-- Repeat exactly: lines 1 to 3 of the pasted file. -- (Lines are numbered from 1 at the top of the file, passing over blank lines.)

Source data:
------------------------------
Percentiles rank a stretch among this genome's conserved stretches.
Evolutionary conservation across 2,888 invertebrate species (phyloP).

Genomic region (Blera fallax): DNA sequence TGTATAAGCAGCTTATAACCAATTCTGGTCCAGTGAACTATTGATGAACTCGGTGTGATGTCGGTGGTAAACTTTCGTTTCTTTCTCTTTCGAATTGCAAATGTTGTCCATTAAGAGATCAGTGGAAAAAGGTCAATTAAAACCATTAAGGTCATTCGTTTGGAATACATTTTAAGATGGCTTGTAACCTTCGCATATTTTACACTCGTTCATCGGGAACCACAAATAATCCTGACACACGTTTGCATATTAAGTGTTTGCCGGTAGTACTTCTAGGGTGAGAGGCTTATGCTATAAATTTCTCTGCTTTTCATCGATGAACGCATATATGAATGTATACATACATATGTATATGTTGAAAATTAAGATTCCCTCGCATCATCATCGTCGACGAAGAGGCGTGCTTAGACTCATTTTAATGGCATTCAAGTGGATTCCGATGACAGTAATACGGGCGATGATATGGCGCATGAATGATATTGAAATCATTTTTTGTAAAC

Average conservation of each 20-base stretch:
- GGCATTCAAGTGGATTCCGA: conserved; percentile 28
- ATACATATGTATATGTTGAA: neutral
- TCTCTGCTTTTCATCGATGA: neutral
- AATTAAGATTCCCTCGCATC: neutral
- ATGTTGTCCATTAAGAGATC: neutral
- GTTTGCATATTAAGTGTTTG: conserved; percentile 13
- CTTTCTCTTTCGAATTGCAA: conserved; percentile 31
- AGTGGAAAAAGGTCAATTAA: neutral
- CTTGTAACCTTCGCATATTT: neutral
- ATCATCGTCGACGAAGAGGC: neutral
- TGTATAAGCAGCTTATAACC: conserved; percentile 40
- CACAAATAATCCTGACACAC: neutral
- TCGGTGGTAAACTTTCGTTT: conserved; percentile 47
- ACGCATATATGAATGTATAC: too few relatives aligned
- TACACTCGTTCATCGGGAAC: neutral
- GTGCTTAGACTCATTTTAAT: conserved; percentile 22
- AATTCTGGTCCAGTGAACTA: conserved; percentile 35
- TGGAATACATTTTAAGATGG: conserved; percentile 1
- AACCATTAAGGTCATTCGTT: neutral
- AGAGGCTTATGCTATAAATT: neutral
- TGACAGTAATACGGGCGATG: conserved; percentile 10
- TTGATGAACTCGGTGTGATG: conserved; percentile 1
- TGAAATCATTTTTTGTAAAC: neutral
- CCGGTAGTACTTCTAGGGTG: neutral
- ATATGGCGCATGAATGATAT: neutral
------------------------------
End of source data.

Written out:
Percentiles rank a stretch among this genome's conserved stretches.
Evolutionary conservation across 2,888 invertebrate species (phyloP).

Genomic region (Blera fallax): DNA sequence TGTATAAGCAGCTTATAACCAATTCTGGTCCAGTGAACTATTGATGAACTCGGTGTGATGTCGGTGGTAAACTTTCGTTTCTTTCTCTTTCGAATTGCAAATGTTGTCCATTAAGAGATCAGTGGAAAAAGGTCAATTAAAACCATTAAGGTCATTCGTTTGGAATACATTTTAAGATGGCTTGTAACCTTCGCATATTTTACACTCGTTCATCGGGAACCACAAATAATCCTGACACACGTTTGCATATTAAGTGTTTGCCGGTAGTACTTCTAGGGTGAGAGGCTTATGCTATAAATTTCTCTGCTTTTCATCGATGAACGCATATATGAATGTATACATACATATGTATATGTTGAAAATTAAGATTCCCTCGCATCATCATCGTCGACGAAGAGGCGTGCTTAGACTCATTTTAATGGCATTCAAGTGGATTCCGATGACAGTAATACGGGCGATGATATGGCGCATGAATGATATTGAAATCATTTTTTGTAAAC